Chicago Laborers' Annuity & Benefit Fund is projected to be 90% funded, from the current approximately 45%, by 2057, under an agreement announced Monday between city officials and the two unions representing pension fund participants.
The LABF has $1.35 billion in assets and, without some sort of action, had been expected to become insolvent in 2029.
Under the agreement, Chicago will contribute $40 million annually to the pension fund beginning in 2017, according to a fact sheet on the agreement from the city's office of management and budget. The city funding will come from revenue received from a 2014 increase in the city's emergency phone surcharge.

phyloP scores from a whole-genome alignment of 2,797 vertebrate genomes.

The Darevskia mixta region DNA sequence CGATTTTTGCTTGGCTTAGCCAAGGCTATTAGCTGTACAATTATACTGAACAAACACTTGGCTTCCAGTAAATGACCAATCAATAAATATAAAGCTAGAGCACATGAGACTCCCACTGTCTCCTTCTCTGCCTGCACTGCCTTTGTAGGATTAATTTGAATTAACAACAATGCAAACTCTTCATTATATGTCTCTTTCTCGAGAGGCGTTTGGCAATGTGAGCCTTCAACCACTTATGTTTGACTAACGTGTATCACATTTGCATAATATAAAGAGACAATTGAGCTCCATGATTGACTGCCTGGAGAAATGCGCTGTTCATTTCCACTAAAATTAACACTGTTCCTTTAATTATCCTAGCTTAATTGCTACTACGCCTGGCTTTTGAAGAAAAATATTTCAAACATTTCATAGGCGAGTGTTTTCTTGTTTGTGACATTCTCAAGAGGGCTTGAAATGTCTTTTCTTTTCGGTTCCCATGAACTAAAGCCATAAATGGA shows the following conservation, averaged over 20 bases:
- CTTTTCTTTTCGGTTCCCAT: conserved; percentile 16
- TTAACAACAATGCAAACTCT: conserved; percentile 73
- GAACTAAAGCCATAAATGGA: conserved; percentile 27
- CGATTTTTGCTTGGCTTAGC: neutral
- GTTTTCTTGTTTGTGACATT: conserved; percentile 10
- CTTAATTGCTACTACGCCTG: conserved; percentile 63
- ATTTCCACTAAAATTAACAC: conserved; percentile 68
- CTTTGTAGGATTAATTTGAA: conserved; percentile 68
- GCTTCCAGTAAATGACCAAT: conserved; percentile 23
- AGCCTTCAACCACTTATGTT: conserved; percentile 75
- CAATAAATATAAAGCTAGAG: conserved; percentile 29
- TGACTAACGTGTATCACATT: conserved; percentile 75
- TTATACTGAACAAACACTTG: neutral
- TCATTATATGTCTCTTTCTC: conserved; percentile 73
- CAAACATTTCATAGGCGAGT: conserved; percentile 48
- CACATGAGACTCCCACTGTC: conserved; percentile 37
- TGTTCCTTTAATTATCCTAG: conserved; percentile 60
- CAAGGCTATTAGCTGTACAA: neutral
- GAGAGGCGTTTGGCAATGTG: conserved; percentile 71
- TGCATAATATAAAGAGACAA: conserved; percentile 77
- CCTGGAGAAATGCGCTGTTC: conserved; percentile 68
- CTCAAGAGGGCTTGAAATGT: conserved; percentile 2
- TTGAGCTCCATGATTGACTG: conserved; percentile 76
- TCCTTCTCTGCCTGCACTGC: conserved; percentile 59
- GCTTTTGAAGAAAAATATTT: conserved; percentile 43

Also, union members hired after Jan. 1, 2017, will contribute 11.5% of pay to the pension fund, up from the current 8.5%, and cannot retire before age 65.
Current employees will have the option of deferring retirement to age 67 and making an 8.5% employee contribution, or retire at 65 with the 11.5% contribution.
An earlier agreement between the city and union members in the Chicago Laborers plan and the $4.6 billion Chicago Municipal Employees' Annuity & Benefit Fund was ruled unconstitutional March 24 by the Illinois Supreme Court after active and retired city workers argued the law violated the state's constitutional clause that pension benefits can't be reduced or impaired.
The municipal employees plan was not part of the agreement reached Monday.